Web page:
Aspergillus oryzae and Rhizopus oryzae were compared for inducing the production of prenylated stilbenoids in peanut seedlings. The fungus was applied at two different time points: directly after soaking (day 1) or after 2 days of germination (day 3). Aspergillus- and Rhizopus-elicited peanut seedlings accumulated an array of prenylated stilbenoids, with overlap in compounds induced, but also with compounds specific to the fungal treatment. The differences were confirmed to be due to modification of prenylated stilbenoids by the fungus itself. Each fungus appeared to deploy different strategies for modification. The content of prenylated stilbenoids modified by fungi accounted for around 8% to 49% (w/w) of total stilbenoids. The contents of modified prenylated stilbenoids were higher when the fungus was applied on day 1 instead of day 3. Altogether, type of fungus and time point of inoculation appeared to be crucial parameters for optimizing accumulation of prenylated stilbenoids in peanut seedlings.
Label-Free Glycoprofiling with Multiplex Surface Plasmon Resonance: A Tool To Quantify Sialylation of Erythropoietin
Geuijen, K.P.M. ; Halims, L.A. ; Schellekens, H. ; Schasfoort, R.B. ; Wijffels, R.H. ; Eppink, M.H.M. - \ 2015
Analytical Chemistry 87 (2015)16. - ISSN 0003-2700 - p. 8115 - 8122.
liquid chromatography/mass spectrometry - recombinant-human-erythropoietin - lectin microarray - biological function - real-time - cho-cells - glycosylation - carbohydrate - glycoproteins - hemoglobin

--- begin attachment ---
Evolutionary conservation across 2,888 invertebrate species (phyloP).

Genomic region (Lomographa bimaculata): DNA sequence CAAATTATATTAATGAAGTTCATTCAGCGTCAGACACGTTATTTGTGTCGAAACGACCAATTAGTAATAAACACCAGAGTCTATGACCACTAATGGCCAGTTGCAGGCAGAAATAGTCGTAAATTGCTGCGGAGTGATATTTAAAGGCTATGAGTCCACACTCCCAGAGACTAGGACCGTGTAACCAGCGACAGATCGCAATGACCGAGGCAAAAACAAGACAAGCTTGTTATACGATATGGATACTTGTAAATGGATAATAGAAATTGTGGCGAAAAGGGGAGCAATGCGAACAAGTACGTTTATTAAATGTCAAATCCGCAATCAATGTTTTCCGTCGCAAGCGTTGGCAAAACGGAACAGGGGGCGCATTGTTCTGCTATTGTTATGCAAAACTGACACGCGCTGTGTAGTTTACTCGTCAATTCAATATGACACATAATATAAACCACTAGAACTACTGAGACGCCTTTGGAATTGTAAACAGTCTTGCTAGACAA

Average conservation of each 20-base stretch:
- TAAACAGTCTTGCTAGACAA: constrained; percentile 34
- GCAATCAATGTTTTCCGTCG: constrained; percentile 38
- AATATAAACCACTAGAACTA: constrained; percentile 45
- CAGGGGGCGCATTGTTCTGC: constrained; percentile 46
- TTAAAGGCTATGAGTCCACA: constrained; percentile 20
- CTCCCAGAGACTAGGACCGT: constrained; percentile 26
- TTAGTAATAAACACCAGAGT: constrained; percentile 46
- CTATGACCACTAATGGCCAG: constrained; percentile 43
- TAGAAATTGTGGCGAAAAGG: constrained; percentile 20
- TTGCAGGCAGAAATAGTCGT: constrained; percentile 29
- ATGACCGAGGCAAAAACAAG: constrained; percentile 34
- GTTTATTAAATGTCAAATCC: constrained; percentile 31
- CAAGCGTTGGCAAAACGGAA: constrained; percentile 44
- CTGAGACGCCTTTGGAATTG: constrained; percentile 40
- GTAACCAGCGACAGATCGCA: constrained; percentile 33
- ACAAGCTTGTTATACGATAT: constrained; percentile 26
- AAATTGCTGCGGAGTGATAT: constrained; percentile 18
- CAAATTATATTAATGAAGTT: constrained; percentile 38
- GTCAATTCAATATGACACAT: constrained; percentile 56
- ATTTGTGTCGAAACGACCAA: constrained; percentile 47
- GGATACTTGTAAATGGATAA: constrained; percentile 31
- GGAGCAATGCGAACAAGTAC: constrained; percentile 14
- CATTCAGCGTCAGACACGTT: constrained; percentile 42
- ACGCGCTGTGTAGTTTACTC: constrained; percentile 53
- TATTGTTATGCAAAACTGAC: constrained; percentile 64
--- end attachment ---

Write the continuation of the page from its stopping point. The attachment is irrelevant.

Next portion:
Protein glycosylation is among the most common and well-defined post-translational modifications due to its vital role in protein function. Monitoring variation in glycosylation is necessary for producing more effective therapeutic proteins. Glycans attached to glycoproteins interact highly specific with lectins, natural carbohydrate-binding proteins, which property is used in the current label-free methodology. We have established a lectin microarray for label-free detection of lectin-carbohydrate interactions allowing us to study protein glycosylation directly on unmodified glycoproteins. The method enables simultaneous measurement of up to 96 lectin-carbohydrate interactions on a multiplex surface plasmon resonance imaging platform within 20 min. Specificity determination of lectins succeeded by analysis of neoglycoproteins and enzymatically remodeled glycoproteins to verify carbohydrate binding. We demonstrated the possibilities for glycosylation fingerprinting by comparing different Erythropoietin sources without the need for any sample pretreatment and we were able to accurately quantify relative sialylation levels of Erythropoietin.
Monomeric IgA can be produced in planta as efficient as IgG, yet receives different N-glycans
Westerhof, L.B. ; Wilbers, R.H.P. ; Raaij, D.R. van; Nguyen, D. ; Goverse, A. ; Henquet, M.G.L. ; Hokke, C.H. ; Bosch, D. ; Bakker, J. ; Schots, A. - \ 2014
Plant Biotechnology Journal 12 (2014)9. - ISSN 1467-7644 - p. 1333 - 1342.
monoclonal-antibodies - subcellular-localization - recombinant antibodies - hybrid immunoglobulin - terminal propeptide - insect cells - heavy-chain - glycosylation - protein - infliximab